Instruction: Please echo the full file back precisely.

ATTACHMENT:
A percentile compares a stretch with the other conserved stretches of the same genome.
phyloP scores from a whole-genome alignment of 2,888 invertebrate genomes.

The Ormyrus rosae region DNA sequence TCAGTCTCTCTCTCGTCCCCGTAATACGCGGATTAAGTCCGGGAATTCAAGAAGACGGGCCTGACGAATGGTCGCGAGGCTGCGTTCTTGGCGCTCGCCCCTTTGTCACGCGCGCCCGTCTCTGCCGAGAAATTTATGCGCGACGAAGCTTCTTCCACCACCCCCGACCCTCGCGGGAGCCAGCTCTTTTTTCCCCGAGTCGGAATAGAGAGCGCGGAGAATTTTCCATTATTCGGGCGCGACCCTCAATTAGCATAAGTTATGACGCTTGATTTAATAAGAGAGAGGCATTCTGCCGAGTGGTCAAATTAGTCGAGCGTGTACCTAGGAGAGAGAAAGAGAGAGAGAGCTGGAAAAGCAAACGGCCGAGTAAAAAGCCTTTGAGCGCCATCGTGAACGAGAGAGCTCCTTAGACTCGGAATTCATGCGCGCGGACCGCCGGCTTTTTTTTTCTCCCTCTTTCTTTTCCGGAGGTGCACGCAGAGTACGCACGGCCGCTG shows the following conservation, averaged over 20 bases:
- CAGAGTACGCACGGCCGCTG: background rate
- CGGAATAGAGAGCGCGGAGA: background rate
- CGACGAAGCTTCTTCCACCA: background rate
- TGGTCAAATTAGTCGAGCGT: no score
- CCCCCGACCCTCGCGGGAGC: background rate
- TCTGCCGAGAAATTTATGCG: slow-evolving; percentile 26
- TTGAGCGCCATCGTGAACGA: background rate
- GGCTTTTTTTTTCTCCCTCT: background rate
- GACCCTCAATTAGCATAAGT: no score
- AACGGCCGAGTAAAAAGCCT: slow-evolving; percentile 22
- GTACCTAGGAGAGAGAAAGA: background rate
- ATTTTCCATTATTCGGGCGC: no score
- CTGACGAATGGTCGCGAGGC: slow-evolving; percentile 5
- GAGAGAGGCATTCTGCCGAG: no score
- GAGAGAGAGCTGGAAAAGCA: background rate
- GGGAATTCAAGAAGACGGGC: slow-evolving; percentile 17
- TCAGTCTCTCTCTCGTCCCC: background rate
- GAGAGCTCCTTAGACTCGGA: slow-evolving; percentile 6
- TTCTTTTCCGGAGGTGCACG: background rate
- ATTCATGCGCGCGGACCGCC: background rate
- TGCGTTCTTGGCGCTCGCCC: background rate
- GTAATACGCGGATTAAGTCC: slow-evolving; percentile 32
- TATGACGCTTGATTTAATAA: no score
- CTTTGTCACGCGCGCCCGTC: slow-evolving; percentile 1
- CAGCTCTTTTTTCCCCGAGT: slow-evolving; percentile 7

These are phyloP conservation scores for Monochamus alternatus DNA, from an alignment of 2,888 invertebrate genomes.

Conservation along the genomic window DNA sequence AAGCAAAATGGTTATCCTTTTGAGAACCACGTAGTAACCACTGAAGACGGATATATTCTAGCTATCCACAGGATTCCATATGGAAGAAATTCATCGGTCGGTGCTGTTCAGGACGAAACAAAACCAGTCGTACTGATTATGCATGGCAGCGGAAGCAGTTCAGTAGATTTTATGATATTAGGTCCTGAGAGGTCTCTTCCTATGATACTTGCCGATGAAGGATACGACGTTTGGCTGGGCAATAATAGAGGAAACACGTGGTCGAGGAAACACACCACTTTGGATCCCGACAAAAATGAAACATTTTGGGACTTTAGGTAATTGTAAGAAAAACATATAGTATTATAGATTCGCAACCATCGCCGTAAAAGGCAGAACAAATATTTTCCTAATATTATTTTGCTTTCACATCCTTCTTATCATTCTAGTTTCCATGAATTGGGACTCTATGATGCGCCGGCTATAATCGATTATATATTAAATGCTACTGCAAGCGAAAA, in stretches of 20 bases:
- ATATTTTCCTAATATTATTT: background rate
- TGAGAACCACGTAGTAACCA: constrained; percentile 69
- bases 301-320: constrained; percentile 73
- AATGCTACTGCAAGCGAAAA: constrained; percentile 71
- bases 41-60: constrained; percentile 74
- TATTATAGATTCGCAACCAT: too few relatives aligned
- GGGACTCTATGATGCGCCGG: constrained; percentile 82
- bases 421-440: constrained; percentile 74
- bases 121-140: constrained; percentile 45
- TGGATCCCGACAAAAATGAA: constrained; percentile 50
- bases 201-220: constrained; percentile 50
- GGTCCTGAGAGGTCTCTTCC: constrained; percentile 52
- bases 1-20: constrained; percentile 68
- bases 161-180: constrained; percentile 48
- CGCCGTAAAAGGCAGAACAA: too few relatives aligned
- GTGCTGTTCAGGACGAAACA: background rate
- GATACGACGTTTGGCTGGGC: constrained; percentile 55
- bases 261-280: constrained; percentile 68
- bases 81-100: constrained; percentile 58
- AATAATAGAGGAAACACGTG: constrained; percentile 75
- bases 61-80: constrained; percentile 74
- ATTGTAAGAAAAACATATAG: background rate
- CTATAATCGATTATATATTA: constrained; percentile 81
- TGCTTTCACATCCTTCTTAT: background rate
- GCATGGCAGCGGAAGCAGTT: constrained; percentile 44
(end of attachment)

A percentile compares a stretch with the other conserved stretches of the same genome.
phyloP scores from a whole-genome alignment of 2,888 invertebrate genomes.

The Ormyrus rosae region DNA sequence TCAGTCTCTCTCTCGTCCCCGTAATACGCGGATTAAGTCCGGGAATTCAAGAAGACGGGCCTGACGAATGGTCGCGAGGCTGCGTTCTTGGCGCTCGCCCCTTTGTCACGCGCGCCCGTCTCTGCCGAGAAATTTATGCGCGACGAAGCTTCTTCCACCACCCCCGACCCTCGCGGGAGCCAGCTCTTTTTTCCCCGAGTCGGAATAGAGAGCGCGGAGAATTTTCCATTATTCGGGCGCGACCCTCAATTAGCATAAGTTATGACGCTTGATTTAATAAGAGAGAGGCATTCTGCCGAGTGGTCAAATTAGTCGAGCGTGTACCTAGGAGAGAGAAAGAGAGAGAGAGCTGGAAAAGCAAACGGCCGAGTAAAAAGCCTTTGAGCGCCATCGTGAACGAGAGAGCTCCTTAGACTCGGAATTCATGCGCGCGGACCGCCGGCTTTTTTTTTCTCCCTCTTTCTTTTCCGGAGGTGCACGCAGAGTACGCACGGCCGCTG shows the following conservation, averaged over 20 bases:
- CAGAGTACGCACGGCCGCTG: background rate
- CGGAATAGAGAGCGCGGAGA: background rate
- CGACGAAGCTTCTTCCACCA: background rate
- TGGTCAAATTAGTCGAGCGT: no score
- CCCCCGACCCTCGCGGGAGC: background rate
- TCTGCCGAGAAATTTATGCG: slow-evolving; percentile 26
- TTGAGCGCCATCGTGAACGA: background rate
- GGCTTTTTTTTTCTCCCTCT: background rate
- GACCCTCAATTAGCATAAGT: no score
- AACGGCCGAGTAAAAAGCCT: slow-evolving; percentile 22
- GTACCTAGGAGAGAGAAAGA: background rate
- ATTTTCCATTATTCGGGCGC: no score
- CTGACGAATGGTCGCGAGGC: slow-evolving; percentile 5
- GAGAGAGGCATTCTGCCGAG: no score
- GAGAGAGAGCTGGAAAAGCA: background rate
- GGGAATTCAAGAAGACGGGC: slow-evolving; percentile 17
- TCAGTCTCTCTCTCGTCCCC: background rate
- GAGAGCTCCTTAGACTCGGA: slow-evolving; percentile 6
- TTCTTTTCCGGAGGTGCACG: background rate
- ATTCATGCGCGCGGACCGCC: background rate
- TGCGTTCTTGGCGCTCGCCC: background rate
- GTAATACGCGGATTAAGTCC: slow-evolving; percentile 32
- TATGACGCTTGATTTAATAA: no score
- CTTTGTCACGCGCGCCCGTC: slow-evolving; percentile 1
- CAGCTCTTTTTTCCCCGAGT: slow-evolving; percentile 7

These are phyloP conservation scores for Monochamus alternatus DNA, from an alignment of 2,888 invertebrate genomes.

Conservation along the genomic window DNA sequence AAGCAAAATGGTTATCCTTTTGAGAACCACGTAGTAACCACTGAAGACGGATATATTCTAGCTATCCACAGGATTCCATATGGAAGAAATTCATCGGTCGGTGCTGTTCAGGACGAAACAAAACCAGTCGTACTGATTATGCATGGCAGCGGAAGCAGTTCAGTAGATTTTATGATATTAGGTCCTGAGAGGTCTCTTCCTATGATACTTGCCGATGAAGGATACGACGTTTGGCTGGGCAATAATAGAGGAAACACGTGGTCGAGGAAACACACCACTTTGGATCCCGACAAAAATGAAACATTTTGGGACTTTAGGTAATTGTAAGAAAAACATATAGTATTATAGATTCGCAACCATCGCCGTAAAAGGCAGAACAAATATTTTCCTAATATTATTTTGCTTTCACATCCTTCTTATCATTCTAGTTTCCATGAATTGGGACTCTATGATGCGCCGGCTATAATCGATTATATATTAAATGCTACTGCAAGCGAAAA, in stretches of 20 bases:
- ATATTTTCCTAATATTATTT: background rate
- TGAGAACCACGTAGTAACCA: constrained; percentile 69
- bases 301-320: constrained; percentile 73
- AATGCTACTGCAAGCGAAAA: constrained; percentile 71
- bases 41-60: constrained; percentile 74
- TATTATAGATTCGCAACCAT: too few relatives aligned
- GGGACTCTATGATGCGCCGG: constrained; percentile 82
- bases 421-440: constrained; percentile 74
- bases 121-140: constrained; percentile 45
- TGGATCCCGACAAAAATGAA: constrained; percentile 50
- bases 201-220: constrained; percentile 50
- GGTCCTGAGAGGTCTCTTCC: constrained; percentile 52
- bases 1-20: constrained; percentile 68
- bases 161-180: constrained; percentile 48
- CGCCGTAAAAGGCAGAACAA: too few relatives aligned
- GTGCTGTTCAGGACGAAACA: background rate
- GATACGACGTTTGGCTGGGC: constrained; percentile 55
- bases 261-280: constrained; percentile 68
- bases 81-100: constrained; percentile 58
- AATAATAGAGGAAACACGTG: constrained; percentile 75
- bases 61-80: constrained; percentile 74
- ATTGTAAGAAAAACATATAG: background rate
- CTATAATCGATTATATATTA: constrained; percentile 81
- TGCTTTCACATCCTTCTTAT: background rate
- GCATGGCAGCGGAAGCAGTT: constrained; percentile 44